Hunter/Jumper

A Recap of the Kelley Farmer and Larry Glefke Case in 800 Words or Fewer


On Friday June 30, 2017, just a half a day before suspensions were set to go into effect, the US Equestrian Federation issued a formal statement standing by their judgment to penalize trainer Larry Glefke and rider Kelley Farmer for the use of GABA in the hunter Unexpected.

Unexpected, a big Sorrel horse, was found with the drug in its system on July 28, 2016 at the Kentucky Summer Horse Show. Farmer, the owner and rider, was competing with the horse in the Hunter Derby as well as other classes. Glefke was the trainer on record.

GABA, or gama aminobutyric acid, works as an inhibitory neurotransmitter and has been used as a calming agent in horses. It’s mainly known as an ingredient in Carolina Gold—a supplement banned by the USEF in 2012 because, according to the Federation, it doesn’t represent the spirit of the sport.

When the Farmer/Glefke case first broke in January 2017, it made headlines both for the high profile nature of the defendants—Farmer holds 77 hunter derby titles on 30 different horses; Glefke is her long-standing business partner—and for the timing of the suspension. The duo were among the first competitors to be punished under the new stricter doping guidelines set forth by the USEF as of January 1, 2016.

The original hearing for the doping violation was held in November 2016. Neither Glefke nor Farmer attended the proceedings as they allegedly had not been notified of either the GABA violation or the hearing. The USEF, for its part, denied that proper notification protocol had not been followed but granted a rehearing given that it “was the first case in which the new Board of Directors’ approved penalty guidelines were utilized, the extremely serious nature of the violations, and the substantial penalties imposed.”

Now, after an ordeal that took almost a year, the penalties for Farmer and Glefke remain: suspensions and fines.

For Glefke, it is a 24 months suspension and 24,000 dollars. For Farmer, it went up from 12 months and 12,000 dollars after the original hearing to 18 months and 18,000 dollars.

Factoring into the Committee’s verdict, reported the USEF, was “Farmer’s prior reserpine doping offense, as well as Glefke’s prior reserpine doping offense and recent Acepromazine violation coupled with the filing of false medication report forms for several horses at an April 2015 competition.” .

The official Transcripts from the case, available on RateMyPro.com, show meticulous care and consideration on the part of everyone from the Committee and attorneys to the witnesses and respondents. Those witness included Dr. Connie Brown, the veterinarian who took the samples from Unexpected, Dr. Cornelius Uboh, the lab director that tested the samples and several others.

The defense sought to discredit the case by showing a mishandling of the samples. Questioning about procedure, affidavits, and contamination made up most of the first day’s hearing. Everything from what refrigerator each sample was stored, to who witnessed the removal of the safety seals, were all laid out for the Committee to hear.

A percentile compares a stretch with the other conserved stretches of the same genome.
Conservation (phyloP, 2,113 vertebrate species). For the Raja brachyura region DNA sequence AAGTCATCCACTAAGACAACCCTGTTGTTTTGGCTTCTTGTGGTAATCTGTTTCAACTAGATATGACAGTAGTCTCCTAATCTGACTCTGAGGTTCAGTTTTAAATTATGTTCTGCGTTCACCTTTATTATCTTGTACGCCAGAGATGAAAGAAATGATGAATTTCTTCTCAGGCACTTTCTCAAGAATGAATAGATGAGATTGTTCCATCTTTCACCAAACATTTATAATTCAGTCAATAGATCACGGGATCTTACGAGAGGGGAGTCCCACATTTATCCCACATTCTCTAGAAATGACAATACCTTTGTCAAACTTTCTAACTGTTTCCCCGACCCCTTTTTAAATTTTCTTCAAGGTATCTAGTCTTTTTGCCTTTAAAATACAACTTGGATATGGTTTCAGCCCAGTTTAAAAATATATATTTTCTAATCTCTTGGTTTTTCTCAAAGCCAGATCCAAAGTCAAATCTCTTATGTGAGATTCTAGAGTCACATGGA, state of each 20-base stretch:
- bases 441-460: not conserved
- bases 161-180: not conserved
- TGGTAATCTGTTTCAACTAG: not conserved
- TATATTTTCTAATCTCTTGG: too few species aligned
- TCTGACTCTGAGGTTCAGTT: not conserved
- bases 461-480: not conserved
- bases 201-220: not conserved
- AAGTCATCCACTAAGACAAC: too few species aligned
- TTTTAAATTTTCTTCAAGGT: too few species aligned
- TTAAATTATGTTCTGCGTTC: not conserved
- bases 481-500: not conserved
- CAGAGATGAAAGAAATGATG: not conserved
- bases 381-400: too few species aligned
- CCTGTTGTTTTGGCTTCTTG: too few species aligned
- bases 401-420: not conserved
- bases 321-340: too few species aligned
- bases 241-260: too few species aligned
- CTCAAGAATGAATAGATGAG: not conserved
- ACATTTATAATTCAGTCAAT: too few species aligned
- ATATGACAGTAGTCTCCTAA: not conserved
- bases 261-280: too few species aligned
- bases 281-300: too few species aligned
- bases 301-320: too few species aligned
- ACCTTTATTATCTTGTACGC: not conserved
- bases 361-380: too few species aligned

Overall, the lab professionals and veterinarians in the case demonstrated how careful they were with the samples, despite a few human lapses of memory. Of the two samples in the case, Sample A both tested positive and followed exact protocol. Sample B, however, was called into question. It had to be run through the lab a second time after the first set of results weren’t clear. The issue of a missing vial that was dropped in the shavings also kept popping up throughout the two-day hearing, but it could never be proven.

When Farmer came to the stand, it was hard to ignore her prowess in the hunter ring—she’s one of the most decorated professional hunter riders currently competing on the circuit. Glefke has a similarly impressive career. A member of the USEF since the late 1950s, he has worked with top horses and riders all over the world.

Accolades aside, Farmer denied administering or knowing of anyone who did administer GABA to Unexpected during the horse show. She was also asked if she or Mr. Glefke owned the horse during the incident. After some confusion, it became apparent that she owned Unexpected during the Kentucky Summer Horse Show and again after the case broke.  Unexpected had been sold prior to the GABA finding as a Junior show prospect but was returned to the farm.

Glefke was last to take the stand.

Though on the defensive, he was also very familiar with those he was speaking to and noted the good work of both the professionals at the event and USEF. He talked about how he imported Unexpected and how Farmer had been showing him. He too denied even carrying GABA and noted the vial allegedly dropped in the shavings. He also repeatedly brought up how the rain that fell on the 28th of July and how it created chaos inside the barn.

Whether it rains or not, this year’s Kentucky Summer Horse Show will not be a concern for Glefke and Farmer—their suspension began on July 1 of this year.


About the Author

Gretchen Lida is a Colorado native and nonfiction MFA candidate at Columbia College Chicago. Her work has appeared in Chicago Review of Books, Horse Network, Mud Season Review, and others. She also rides horses and thinks about Aldo Leopold in Wisconsin.